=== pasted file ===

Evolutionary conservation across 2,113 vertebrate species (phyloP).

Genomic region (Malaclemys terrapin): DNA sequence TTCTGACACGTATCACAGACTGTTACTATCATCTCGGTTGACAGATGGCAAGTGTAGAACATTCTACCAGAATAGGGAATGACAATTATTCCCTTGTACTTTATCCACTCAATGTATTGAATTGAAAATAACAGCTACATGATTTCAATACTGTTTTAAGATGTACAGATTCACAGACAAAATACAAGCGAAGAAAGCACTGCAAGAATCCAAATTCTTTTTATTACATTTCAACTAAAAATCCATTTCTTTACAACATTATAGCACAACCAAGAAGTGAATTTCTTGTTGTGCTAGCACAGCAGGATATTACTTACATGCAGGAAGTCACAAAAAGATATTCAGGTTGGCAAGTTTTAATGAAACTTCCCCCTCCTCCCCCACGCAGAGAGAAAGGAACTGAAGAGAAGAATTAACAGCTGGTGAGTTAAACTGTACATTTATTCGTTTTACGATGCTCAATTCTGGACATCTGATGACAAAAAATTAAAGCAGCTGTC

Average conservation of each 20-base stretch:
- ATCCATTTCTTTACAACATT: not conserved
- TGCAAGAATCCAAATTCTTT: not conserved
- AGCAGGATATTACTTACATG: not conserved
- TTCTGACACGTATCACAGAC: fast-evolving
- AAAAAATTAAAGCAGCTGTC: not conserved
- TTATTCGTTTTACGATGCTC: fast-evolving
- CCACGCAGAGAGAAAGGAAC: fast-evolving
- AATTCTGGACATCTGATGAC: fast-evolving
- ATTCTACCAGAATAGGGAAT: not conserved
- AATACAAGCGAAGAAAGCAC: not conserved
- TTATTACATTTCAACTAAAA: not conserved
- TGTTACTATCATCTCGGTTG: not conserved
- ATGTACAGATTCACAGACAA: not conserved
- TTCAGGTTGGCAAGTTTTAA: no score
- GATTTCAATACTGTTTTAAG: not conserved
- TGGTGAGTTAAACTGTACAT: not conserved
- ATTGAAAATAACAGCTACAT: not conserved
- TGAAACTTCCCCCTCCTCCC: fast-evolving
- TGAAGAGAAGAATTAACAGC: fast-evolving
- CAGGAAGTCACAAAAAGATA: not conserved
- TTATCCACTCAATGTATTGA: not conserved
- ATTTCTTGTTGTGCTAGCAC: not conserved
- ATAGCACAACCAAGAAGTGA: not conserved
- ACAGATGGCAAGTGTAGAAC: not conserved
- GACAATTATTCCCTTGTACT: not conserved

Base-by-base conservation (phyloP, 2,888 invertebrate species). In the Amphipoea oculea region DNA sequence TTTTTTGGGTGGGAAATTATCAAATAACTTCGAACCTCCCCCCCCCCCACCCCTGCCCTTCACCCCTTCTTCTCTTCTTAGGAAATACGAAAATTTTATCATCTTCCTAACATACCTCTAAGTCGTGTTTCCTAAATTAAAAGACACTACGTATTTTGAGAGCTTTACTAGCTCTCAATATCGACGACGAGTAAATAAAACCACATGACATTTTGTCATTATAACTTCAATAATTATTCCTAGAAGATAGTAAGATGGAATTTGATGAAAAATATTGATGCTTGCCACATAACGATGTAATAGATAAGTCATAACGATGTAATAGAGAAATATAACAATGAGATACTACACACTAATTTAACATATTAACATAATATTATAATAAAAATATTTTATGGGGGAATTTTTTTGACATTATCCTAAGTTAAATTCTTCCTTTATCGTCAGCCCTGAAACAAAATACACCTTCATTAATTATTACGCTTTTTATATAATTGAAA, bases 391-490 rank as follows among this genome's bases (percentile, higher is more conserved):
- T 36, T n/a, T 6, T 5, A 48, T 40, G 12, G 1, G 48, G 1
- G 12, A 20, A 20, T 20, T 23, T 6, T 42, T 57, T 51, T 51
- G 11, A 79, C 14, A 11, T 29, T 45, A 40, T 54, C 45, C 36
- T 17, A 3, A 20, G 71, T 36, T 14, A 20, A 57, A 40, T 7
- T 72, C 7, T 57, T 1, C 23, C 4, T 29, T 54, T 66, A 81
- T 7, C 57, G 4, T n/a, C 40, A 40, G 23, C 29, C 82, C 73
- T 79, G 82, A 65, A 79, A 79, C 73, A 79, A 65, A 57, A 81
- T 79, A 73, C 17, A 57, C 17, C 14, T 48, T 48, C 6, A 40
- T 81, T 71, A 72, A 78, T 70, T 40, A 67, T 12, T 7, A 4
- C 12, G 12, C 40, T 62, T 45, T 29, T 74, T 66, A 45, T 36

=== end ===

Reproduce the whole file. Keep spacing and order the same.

Evolutionary conservation across 2,113 vertebrate species (phyloP).

Genomic region (Malaclemys terrapin): DNA sequence TTCTGACACGTATCACAGACTGTTACTATCATCTCGGTTGACAGATGGCAAGTGTAGAACATTCTACCAGAATAGGGAATGACAATTATTCCCTTGTACTTTATCCACTCAATGTATTGAATTGAAAATAACAGCTACATGATTTCAATACTGTTTTAAGATGTACAGATTCACAGACAAAATACAAGCGAAGAAAGCACTGCAAGAATCCAAATTCTTTTTATTACATTTCAACTAAAAATCCATTTCTTTACAACATTATAGCACAACCAAGAAGTGAATTTCTTGTTGTGCTAGCACAGCAGGATATTACTTACATGCAGGAAGTCACAAAAAGATATTCAGGTTGGCAAGTTTTAATGAAACTTCCCCCTCCTCCCCCACGCAGAGAGAAAGGAACTGAAGAGAAGAATTAACAGCTGGTGAGTTAAACTGTACATTTATTCGTTTTACGATGCTCAATTCTGGACATCTGATGACAAAAAATTAAAGCAGCTGTC

Average conservation of each 20-base stretch:
- ATCCATTTCTTTACAACATT: not conserved
- TGCAAGAATCCAAATTCTTT: not conserved
- AGCAGGATATTACTTACATG: not conserved
- TTCTGACACGTATCACAGAC: fast-evolving
- AAAAAATTAAAGCAGCTGTC: not conserved
- TTATTCGTTTTACGATGCTC: fast-evolving
- CCACGCAGAGAGAAAGGAAC: fast-evolving
- AATTCTGGACATCTGATGAC: fast-evolving
- ATTCTACCAGAATAGGGAAT: not conserved
- AATACAAGCGAAGAAAGCAC: not conserved
- TTATTACATTTCAACTAAAA: not conserved
- TGTTACTATCATCTCGGTTG: not conserved
- ATGTACAGATTCACAGACAA: not conserved
- TTCAGGTTGGCAAGTTTTAA: no score
- GATTTCAATACTGTTTTAAG: not conserved
- TGGTGAGTTAAACTGTACAT: not conserved
- ATTGAAAATAACAGCTACAT: not conserved
- TGAAACTTCCCCCTCCTCCC: fast-evolving
- TGAAGAGAAGAATTAACAGC: fast-evolving
- CAGGAAGTCACAAAAAGATA: not conserved
- TTATCCACTCAATGTATTGA: not conserved
- ATTTCTTGTTGTGCTAGCAC: not conserved
- ATAGCACAACCAAGAAGTGA: not conserved
- ACAGATGGCAAGTGTAGAAC: not conserved
- GACAATTATTCCCTTGTACT: not conserved

Base-by-base conservation (phyloP, 2,888 invertebrate species). In the Amphipoea oculea region DNA sequence TTTTTTGGGTGGGAAATTATCAAATAACTTCGAACCTCCCCCCCCCCCACCCCTGCCCTTCACCCCTTCTTCTCTTCTTAGGAAATACGAAAATTTTATCATCTTCCTAACATACCTCTAAGTCGTGTTTCCTAAATTAAAAGACACTACGTATTTTGAGAGCTTTACTAGCTCTCAATATCGACGACGAGTAAATAAAACCACATGACATTTTGTCATTATAACTTCAATAATTATTCCTAGAAGATAGTAAGATGGAATTTGATGAAAAATATTGATGCTTGCCACATAACGATGTAATAGATAAGTCATAACGATGTAATAGAGAAATATAACAATGAGATACTACACACTAATTTAACATATTAACATAATATTATAATAAAAATATTTTATGGGGGAATTTTTTTGACATTATCCTAAGTTAAATTCTTCCTTTATCGTCAGCCCTGAAACAAAATACACCTTCATTAATTATTACGCTTTTTATATAATTGAAA, bases 391-490 rank as follows among this genome's bases (percentile, higher is more conserved):
- T 36, T n/a, T 6, T 5, A 48, T 40, G 12, G 1, G 48, G 1
- G 12, A 20, A 20, T 20, T 23, T 6, T 42, T 57, T 51, T 51
- G 11, A 79, C 14, A 11, T 29, T 45, A 40, T 54, C 45, C 36
- T 17, A 3, A 20, G 71, T 36, T 14, A 20, A 57, A 40, T 7
- T 72, C 7, T 57, T 1, C 23, C 4, T 29, T 54, T 66, A 81
- T 7, C 57, G 4, T n/a, C 40, A 40, G 23, C 29, C 82, C 73
- T 79, G 82, A 65, A 79, A 79, C 73, A 79, A 65, A 57, A 81
- T 79, A 73, C 17, A 57, C 17, C 14, T 48, T 48, C 6, A 40
- T 81, T 71, A 72, A 78, T 70, T 40, A 67, T 12, T 7, A 4
- C 12, G 12, C 40, T 62, T 45, T 29, T 74, T 66, A 45, T 36